Billionaire investor Warren Buffett’s Berkshire Hathaway Inc said second-quarter profit rose 25 percent on earnings from newly acquired manufacturing businesses and improved results at insurance operations.
Net income climbed to US$5 billion from US$4.01 billion a year earlier, the Omaha, Nebraska-based company said in a statement on Friday.
Operating earnings, which exclude some investment results, were US$2,803 per share, missing the average US$2,911 estimate of three analysts surveyed by Bloomberg.
Book value, a measure of assets minus liabilities, rose to US$160,009 per share at the end of June from US$157,369 three months earlier.
Berkshire’s businesses represent a cross-section of the economy and provide Buffett, 85, with a steady stream of cash for more investments. Since the start of the year, he has added to the company’s manufacturing operations, completing deals for battery maker Duracell and Precision Castparts Corp, a global supplier to the aerospace industry. Those businesses helped bolster results, as did a rebound at auto insurer Geico, even as earnings slumped at the company’s railroad and energy businesses.
Berkshire shares have climbed 10 percent this year to US$218,010 at 4pm in New York compared with the 6.8 percent gain in the S&P 500 Index. The statement was released after the close of regular trading.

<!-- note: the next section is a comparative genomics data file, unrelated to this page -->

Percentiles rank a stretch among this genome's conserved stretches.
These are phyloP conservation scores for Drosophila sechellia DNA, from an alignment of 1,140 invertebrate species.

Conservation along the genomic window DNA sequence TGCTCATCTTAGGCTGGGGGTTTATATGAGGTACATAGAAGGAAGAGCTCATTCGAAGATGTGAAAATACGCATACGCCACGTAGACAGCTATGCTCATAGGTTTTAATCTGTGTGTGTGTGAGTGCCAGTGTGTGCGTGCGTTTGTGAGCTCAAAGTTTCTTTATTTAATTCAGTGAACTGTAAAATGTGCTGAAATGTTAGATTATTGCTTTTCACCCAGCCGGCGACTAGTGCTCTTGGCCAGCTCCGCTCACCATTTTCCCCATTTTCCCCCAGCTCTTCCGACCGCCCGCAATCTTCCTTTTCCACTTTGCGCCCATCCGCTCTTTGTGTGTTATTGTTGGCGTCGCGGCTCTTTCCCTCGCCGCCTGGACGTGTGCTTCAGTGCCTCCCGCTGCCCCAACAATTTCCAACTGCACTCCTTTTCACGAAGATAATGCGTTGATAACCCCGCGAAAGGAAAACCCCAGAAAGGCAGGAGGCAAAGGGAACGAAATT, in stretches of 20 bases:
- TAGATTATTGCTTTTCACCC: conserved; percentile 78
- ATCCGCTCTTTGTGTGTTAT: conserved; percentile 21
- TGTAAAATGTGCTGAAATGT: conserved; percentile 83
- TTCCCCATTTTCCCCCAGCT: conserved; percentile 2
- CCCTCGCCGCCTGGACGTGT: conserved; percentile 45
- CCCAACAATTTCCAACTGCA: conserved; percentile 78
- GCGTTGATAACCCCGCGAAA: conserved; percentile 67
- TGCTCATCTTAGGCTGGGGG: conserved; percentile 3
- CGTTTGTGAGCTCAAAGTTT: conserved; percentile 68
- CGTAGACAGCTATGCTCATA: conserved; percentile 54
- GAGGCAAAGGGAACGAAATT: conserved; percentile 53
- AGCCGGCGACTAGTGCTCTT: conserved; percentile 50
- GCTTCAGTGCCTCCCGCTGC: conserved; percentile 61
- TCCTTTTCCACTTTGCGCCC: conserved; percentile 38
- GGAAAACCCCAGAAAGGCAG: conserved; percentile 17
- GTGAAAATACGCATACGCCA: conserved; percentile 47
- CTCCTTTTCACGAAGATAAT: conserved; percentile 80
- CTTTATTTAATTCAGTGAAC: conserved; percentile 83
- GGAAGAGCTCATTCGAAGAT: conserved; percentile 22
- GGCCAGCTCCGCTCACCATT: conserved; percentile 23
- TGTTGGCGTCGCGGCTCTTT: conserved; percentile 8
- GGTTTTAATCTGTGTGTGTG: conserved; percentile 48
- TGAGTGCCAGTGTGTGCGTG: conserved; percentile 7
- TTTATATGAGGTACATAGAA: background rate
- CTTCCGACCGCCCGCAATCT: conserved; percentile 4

It was a rough quarter for other large US property-and-casualty insurers. Hartford Financial Services Group Inc was hurt by an increase in claims costs for auto policies, while Travelers Cos said that wildfires in Canada and other natural disasters crimped earnings.
However, at Berkshire, the insurance businesses posted an underwriting gain of US$337 million, rebounding from a loss of US$38 million a year earlier. Pretax underwriting profit almost tripled at the Geico unit to US$150 million as the auto insurer added customers and increased rates.
Income from Berkshire’s manufacturing, service and retailing segment climbed 14 percent to US$1.49 billion, boosted by Precision and Duracell.
Other major manufacturing businesses — including chemical unit Lubrizol and toolmaker Iscar — posted a decline in profit.
Industrial products subsidiaries “may take additional cost containment actions in response to further slowdowns in customer demand,” Berkshire said in a regulatory filing.
Luxury aviation unit NetJets reported lower revenue.
Berkshire’s stock portfolio was valued at US$104.2 billion at the end of the second quarter, down from US$106.4 billion on March 31. Some of Buffett’s biggest holdings — including Wells Fargo & Co, American Express Co and Phillips 66 — declined in the quarter.
The cash pile climbed to US$72.7 billion as of June 30 from US$58.3 billion three months earlier, helped by Kraft Heinz’s redemption of preferred shares for about US$8.3 billion.
The extra funds add to Buffett’s resources for another major takeover.
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